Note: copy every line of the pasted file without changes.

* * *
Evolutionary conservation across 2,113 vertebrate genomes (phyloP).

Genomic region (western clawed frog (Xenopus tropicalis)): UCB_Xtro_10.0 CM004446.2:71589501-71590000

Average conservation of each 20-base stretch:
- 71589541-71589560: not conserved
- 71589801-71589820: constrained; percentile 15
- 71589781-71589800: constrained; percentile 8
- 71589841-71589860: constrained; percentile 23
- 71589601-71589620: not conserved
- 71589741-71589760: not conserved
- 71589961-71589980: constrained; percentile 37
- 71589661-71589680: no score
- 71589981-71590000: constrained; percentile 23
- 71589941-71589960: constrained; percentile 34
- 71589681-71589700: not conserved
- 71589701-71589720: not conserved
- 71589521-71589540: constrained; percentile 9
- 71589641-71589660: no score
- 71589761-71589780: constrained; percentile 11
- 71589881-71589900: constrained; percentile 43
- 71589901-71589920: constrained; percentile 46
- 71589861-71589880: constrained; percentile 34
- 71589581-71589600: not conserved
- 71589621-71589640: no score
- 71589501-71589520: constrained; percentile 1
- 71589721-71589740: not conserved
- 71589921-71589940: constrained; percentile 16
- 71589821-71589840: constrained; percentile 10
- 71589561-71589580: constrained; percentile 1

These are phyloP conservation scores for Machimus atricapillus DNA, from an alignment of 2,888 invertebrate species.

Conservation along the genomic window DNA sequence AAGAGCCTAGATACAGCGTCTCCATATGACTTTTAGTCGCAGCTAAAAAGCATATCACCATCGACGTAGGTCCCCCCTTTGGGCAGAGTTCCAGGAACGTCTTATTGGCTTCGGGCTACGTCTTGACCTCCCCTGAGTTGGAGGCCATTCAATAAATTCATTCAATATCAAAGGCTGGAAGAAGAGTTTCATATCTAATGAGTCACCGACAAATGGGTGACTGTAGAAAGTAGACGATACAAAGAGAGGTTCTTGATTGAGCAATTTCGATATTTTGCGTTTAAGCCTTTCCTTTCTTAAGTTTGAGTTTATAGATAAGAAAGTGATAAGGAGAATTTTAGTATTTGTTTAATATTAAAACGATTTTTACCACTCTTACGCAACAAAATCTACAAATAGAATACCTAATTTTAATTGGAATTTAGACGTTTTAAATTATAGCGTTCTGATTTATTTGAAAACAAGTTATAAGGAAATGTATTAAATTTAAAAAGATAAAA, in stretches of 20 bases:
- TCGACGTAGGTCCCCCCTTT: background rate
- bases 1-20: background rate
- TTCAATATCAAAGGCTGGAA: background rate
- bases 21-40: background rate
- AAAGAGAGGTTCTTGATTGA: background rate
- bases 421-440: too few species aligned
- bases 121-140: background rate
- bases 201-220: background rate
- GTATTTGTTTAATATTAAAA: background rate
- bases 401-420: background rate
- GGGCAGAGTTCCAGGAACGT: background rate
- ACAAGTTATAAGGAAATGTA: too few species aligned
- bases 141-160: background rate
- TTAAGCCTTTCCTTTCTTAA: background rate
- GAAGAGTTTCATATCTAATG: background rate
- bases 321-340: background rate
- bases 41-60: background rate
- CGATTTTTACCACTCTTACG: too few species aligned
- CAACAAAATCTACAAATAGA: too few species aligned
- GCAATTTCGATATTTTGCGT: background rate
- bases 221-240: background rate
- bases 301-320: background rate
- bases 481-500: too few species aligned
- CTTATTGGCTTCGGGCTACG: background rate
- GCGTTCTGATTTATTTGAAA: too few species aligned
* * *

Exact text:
Evolutionary conservation across 2,113 vertebrate genomes (phyloP).

Genomic region (western clawed frog (Xenopus tropicalis)): UCB_Xtro_10.0 CM004446.2:71589501-71590000

Average conservation of each 20-base stretch:
- 71589541-71589560: not conserved
- 71589801-71589820: constrained; percentile 15
- 71589781-71589800: constrained; percentile 8
- 71589841-71589860: constrained; percentile 23
- 71589601-71589620: not conserved
- 71589741-71589760: not conserved
- 71589961-71589980: constrained; percentile 37
- 71589661-71589680: no score
- 71589981-71590000: constrained; percentile 23
- 71589941-71589960: constrained; percentile 34
- 71589681-71589700: not conserved
- 71589701-71589720: not conserved
- 71589521-71589540: constrained; percentile 9
- 71589641-71589660: no score
- 71589761-71589780: constrained; percentile 11
- 71589881-71589900: constrained; percentile 43
- 71589901-71589920: constrained; percentile 46
- 71589861-71589880: constrained; percentile 34
- 71589581-71589600: not conserved
- 71589621-71589640: no score
- 71589501-71589520: constrained; percentile 1
- 71589721-71589740: not conserved
- 71589921-71589940: constrained; percentile 16
- 71589821-71589840: constrained; percentile 10
- 71589561-71589580: constrained; percentile 1

These are phyloP conservation scores for Machimus atricapillus DNA, from an alignment of 2,888 invertebrate species.

Conservation along the genomic window DNA sequence AAGAGCCTAGATACAGCGTCTCCATATGACTTTTAGTCGCAGCTAAAAAGCATATCACCATCGACGTAGGTCCCCCCTTTGGGCAGAGTTCCAGGAACGTCTTATTGGCTTCGGGCTACGTCTTGACCTCCCCTGAGTTGGAGGCCATTCAATAAATTCATTCAATATCAAAGGCTGGAAGAAGAGTTTCATATCTAATGAGTCACCGACAAATGGGTGACTGTAGAAAGTAGACGATACAAAGAGAGGTTCTTGATTGAGCAATTTCGATATTTTGCGTTTAAGCCTTTCCTTTCTTAAGTTTGAGTTTATAGATAAGAAAGTGATAAGGAGAATTTTAGTATTTGTTTAATATTAAAACGATTTTTACCACTCTTACGCAACAAAATCTACAAATAGAATACCTAATTTTAATTGGAATTTAGACGTTTTAAATTATAGCGTTCTGATTTATTTGAAAACAAGTTATAAGGAAATGTATTAAATTTAAAAAGATAAAA, in stretches of 20 bases:
- TCGACGTAGGTCCCCCCTTT: background rate
- bases 1-20: background rate
- TTCAATATCAAAGGCTGGAA: background rate
- bases 21-40: background rate
- AAAGAGAGGTTCTTGATTGA: background rate
- bases 421-440: too few species aligned
- bases 121-140: background rate
- bases 201-220: background rate
- GTATTTGTTTAATATTAAAA: background rate
- bases 401-420: background rate
- GGGCAGAGTTCCAGGAACGT: background rate
- ACAAGTTATAAGGAAATGTA: too few species aligned
- bases 141-160: background rate
- TTAAGCCTTTCCTTTCTTAA: background rate
- GAAGAGTTTCATATCTAATG: background rate
- bases 321-340: background rate
- bases 41-60: background rate
- CGATTTTTACCACTCTTACG: too few species aligned
- CAACAAAATCTACAAATAGA: too few species aligned
- GCAATTTCGATATTTTGCGT: background rate
- bases 221-240: background rate
- bases 301-320: background rate
- bases 481-500: too few species aligned
- CTTATTGGCTTCGGGCTACG: background rate
- GCGTTCTGATTTATTTGAAA: too few species aligned